In recognition of the United Nations designation of 2010 as the Year of Biodiversity, the Four Rivers Environmental Coalition and The Rock River Times presents this bi-weekly series to help readers discover the amazing array of plants and animals in the rivers, prairies and woodlands “in our own back yard.” FREC is an alliance of 35 member organizations “dedicated to educating and advocating for the plants, animals, natural resources and ecosystems of the Four Rivers Region.” Please visit fourriver.org.
By Katie Townsend
President, Four Rivers Environmental Coalition
From the original tract of 35 acres, now compacted into a much smaller microcosm of wild Illinois, is the remaining land of Rockford industrialist Robert Tinker. Allow me to introduce you to Rockford’s “first wilderness,” located in the heart of Rockford at 411 Kent St. Think of the historic cottage, carriage house and barns as “cairns” or ancient trail markers. Proceed to these beacons, but stay outside. (Note: Do not forget an indoor tour of the museum later!) Wander around community gardens, marvel at giant oaks, cross the bridge to get the full experience of tawny limestone bluffs and enjoy a frozen glaze over Kent Creek.
What are some of the treasures that the Tinkers left us? The booty is rich if you have urban naturalist tendencies. When in season, red-tailed hawk, snapping turtle, red fox, noisy American crow and magnificent great blue heron (affectionately known as the pterodactyl to the eco advocate students) show up undaunted by the fact this is the middle of the city. There are the simple pleasures of prairie plants that poke up at the forest’s fringe, white oaks that serve as symbolic watch towers to a Native American burial mound and a creek worth fishing for catfish.
The bluff top is enhanced by cultural and historic buildings. Beverly Broyles, executive director of Tinker Swiss Cottage Museum and Gardens, provides a few thoughts of Robert Tinker to take along as company on this particular excursion: “Mr. Tinker, a renaissance man, original naturalist and park commissioner believed in all that related to nature. He expresses this worldview in benches made from the roots of trees or ‘rootwood’ that he found on the property. It extends to the gardens and parks he designed throughout Rockford.”
Tinker’s journals reflect her words: “JUNE, TUESDAY, 25, 1867; Planted 21 hills of ‘Buckeyed potatoes—from the seed of 4 from Mrs. P. Manny.”
Another entry: “JUNE, WEDNESDAY, 26, 1867; Planted some early Yorks up in S.E. corner of my lot + sweet corn in N.W. corner. … Heard a Robin in my place, caught 1st Ephemera or long soft fly” (insect used for bait when trout fishing).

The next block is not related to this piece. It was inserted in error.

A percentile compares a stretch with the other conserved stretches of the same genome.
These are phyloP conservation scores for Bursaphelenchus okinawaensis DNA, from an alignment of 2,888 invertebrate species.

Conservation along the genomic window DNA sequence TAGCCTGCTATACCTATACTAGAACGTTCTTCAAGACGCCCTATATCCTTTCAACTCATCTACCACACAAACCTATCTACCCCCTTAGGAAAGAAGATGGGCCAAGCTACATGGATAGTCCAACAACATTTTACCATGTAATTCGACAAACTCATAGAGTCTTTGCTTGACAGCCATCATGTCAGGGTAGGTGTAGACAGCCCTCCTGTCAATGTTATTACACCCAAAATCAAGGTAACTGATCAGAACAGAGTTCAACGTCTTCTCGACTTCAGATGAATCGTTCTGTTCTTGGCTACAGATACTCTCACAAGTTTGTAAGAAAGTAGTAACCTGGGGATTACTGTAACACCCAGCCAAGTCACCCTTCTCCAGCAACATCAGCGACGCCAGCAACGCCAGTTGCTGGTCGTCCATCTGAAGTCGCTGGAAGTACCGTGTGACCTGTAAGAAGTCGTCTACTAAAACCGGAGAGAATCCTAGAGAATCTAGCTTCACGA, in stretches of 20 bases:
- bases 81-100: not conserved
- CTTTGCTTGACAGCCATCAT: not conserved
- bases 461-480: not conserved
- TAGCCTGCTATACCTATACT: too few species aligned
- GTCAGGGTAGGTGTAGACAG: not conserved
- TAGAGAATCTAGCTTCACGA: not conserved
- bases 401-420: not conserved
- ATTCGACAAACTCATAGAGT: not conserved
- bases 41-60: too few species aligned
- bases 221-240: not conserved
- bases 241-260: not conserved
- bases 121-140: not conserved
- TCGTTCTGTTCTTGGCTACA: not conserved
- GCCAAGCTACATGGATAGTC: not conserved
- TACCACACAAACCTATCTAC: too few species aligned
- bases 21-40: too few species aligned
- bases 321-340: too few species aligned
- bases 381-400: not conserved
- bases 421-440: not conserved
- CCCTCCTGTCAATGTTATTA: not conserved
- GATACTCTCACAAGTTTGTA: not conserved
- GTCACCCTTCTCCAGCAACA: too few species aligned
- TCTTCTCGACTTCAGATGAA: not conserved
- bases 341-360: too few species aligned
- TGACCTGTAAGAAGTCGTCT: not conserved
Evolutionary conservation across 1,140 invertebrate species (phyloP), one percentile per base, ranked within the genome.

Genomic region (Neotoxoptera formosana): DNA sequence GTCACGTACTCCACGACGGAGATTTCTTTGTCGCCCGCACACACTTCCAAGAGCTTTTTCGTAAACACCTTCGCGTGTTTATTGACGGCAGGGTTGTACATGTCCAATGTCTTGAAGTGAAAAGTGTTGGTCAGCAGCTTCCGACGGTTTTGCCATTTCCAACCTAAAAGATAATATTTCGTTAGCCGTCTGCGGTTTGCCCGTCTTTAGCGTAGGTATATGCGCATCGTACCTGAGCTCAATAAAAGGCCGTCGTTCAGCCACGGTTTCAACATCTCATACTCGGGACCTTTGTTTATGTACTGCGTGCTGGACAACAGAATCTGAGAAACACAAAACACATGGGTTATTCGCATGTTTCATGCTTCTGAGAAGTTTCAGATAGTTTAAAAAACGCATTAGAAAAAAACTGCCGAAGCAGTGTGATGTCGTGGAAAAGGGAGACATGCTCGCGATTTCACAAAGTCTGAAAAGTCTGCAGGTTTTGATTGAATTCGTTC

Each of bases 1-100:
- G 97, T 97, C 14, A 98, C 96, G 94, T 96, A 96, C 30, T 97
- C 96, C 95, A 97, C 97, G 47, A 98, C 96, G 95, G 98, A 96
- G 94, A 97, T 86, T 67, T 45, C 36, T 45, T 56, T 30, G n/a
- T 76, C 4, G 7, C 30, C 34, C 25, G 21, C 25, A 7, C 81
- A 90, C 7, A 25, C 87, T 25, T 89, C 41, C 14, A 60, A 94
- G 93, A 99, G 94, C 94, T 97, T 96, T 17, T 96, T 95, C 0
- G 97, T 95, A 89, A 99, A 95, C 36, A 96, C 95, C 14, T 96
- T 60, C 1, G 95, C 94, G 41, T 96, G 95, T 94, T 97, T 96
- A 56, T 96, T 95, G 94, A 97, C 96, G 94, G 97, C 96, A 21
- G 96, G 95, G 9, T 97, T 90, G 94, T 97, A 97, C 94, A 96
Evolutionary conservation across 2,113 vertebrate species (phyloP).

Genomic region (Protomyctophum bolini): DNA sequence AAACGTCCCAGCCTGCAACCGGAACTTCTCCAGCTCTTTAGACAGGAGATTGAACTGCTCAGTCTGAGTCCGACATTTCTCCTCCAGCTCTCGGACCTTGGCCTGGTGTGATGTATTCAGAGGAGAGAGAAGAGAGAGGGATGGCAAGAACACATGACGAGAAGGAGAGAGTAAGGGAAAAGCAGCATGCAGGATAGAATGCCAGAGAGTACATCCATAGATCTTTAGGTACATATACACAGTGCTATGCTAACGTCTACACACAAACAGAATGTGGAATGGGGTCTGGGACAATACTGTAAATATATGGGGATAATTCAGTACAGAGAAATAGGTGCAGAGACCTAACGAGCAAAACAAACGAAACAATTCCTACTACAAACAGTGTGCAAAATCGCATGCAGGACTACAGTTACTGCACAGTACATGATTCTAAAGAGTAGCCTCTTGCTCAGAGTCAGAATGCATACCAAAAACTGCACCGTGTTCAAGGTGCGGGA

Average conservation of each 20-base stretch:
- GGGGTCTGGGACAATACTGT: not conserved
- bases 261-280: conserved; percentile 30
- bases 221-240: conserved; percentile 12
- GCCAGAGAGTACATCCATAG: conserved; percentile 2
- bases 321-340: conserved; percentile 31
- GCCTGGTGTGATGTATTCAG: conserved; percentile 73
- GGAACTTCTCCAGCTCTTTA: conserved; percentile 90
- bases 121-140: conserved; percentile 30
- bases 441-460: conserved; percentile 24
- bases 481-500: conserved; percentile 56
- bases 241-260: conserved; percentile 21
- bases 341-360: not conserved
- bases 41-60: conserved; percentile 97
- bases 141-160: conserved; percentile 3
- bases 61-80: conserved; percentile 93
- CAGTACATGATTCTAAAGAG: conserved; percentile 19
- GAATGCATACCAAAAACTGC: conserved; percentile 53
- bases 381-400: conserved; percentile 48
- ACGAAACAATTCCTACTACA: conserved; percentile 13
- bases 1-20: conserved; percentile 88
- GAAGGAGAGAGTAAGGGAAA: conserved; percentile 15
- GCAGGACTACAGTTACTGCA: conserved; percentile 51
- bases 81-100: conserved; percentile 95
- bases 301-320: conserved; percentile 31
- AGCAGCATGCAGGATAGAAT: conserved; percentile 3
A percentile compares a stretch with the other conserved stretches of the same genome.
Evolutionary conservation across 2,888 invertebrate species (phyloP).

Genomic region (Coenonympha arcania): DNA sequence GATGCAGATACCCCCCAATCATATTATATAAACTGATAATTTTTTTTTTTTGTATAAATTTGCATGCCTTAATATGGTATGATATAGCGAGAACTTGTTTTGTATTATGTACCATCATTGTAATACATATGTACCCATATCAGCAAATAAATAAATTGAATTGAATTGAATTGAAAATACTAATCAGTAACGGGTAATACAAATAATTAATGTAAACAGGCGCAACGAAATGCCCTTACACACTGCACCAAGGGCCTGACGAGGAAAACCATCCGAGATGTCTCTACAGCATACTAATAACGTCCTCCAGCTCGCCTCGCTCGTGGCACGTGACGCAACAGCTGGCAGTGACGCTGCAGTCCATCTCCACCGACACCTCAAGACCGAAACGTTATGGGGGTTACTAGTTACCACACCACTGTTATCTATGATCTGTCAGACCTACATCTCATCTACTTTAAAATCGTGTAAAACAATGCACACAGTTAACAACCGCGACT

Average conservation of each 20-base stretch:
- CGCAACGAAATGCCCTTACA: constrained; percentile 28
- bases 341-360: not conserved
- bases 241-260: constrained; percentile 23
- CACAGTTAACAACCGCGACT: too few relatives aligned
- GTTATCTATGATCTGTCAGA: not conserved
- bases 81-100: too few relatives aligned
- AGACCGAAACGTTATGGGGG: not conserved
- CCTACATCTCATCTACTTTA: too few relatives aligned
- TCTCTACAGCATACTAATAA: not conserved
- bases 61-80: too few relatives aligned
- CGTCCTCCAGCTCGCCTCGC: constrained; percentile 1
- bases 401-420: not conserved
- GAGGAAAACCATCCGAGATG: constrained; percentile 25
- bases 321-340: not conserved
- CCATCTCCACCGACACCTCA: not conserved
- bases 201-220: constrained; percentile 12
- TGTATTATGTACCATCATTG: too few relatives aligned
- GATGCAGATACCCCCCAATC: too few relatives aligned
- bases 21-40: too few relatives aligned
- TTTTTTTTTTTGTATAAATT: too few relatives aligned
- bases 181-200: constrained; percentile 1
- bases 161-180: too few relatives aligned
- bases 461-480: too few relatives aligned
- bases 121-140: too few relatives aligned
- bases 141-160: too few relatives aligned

Does this place make a difference for the people of south town? Listen to the words of resident Panama Russey—Eco Advocates student involved in leadership in the gardens through the eco advocate program in conjunction with Angelic Organics Learning Center, Comprehensive Community Solutions and a host of additional partners—as he shares about tending the gardens and impressions of the landscape: “The experience from the gardens is very interesting. Actually, I am a part of growing three gardens on the museum land through a group called Eco Advocates. I happened to be one of the original participants. Our growing space was to help the community by selling affordable, organically-grown vegetables. I uncovered a trowel that is possibly a historic artifact. Robert Tinker came right to mind as a gentleman farmer. Was he planting? Was he weeding? I will never know.
“Nature around and over the gardens is fantastic,” Panama continues. “The different types of prairie plants that were here centuries ago surrounded by white oak trees make me feel right at home. This is important because it is a welcoming spot for our neighborhood.”
I reflect on the significance of this place as I sit on a rootwood bench under a special oak tree. This hybridized place-holder combines the traits of two species. There are visible bur oak traits with furry acorn caps, twisted branches, and leaves with a deep sinus to the mid stem. Then, blended with the classic leaves and bark coloration of our state tree, the white oak. The tree is an analogy at the birthplace of Rockford where the traditional, wild and urban co-mingle.
For more information about Tinker Swiss Cottage and Eco Advocates affiliates, visit Tinker Swiss Cottage Museum and Gardens online at tinkercottage.com; Comprehensive Community Solutions, Inc., online at youthbuildrockford.org; and Angelic Organics Learning Center online at learngrowconnect.org.
Katie Townsend is a regular contributor to the Into the Wild Series and serves as president of the Four Rivers Environmental Coalition and Urban Farm Educator with Angelic Organics Learning Center.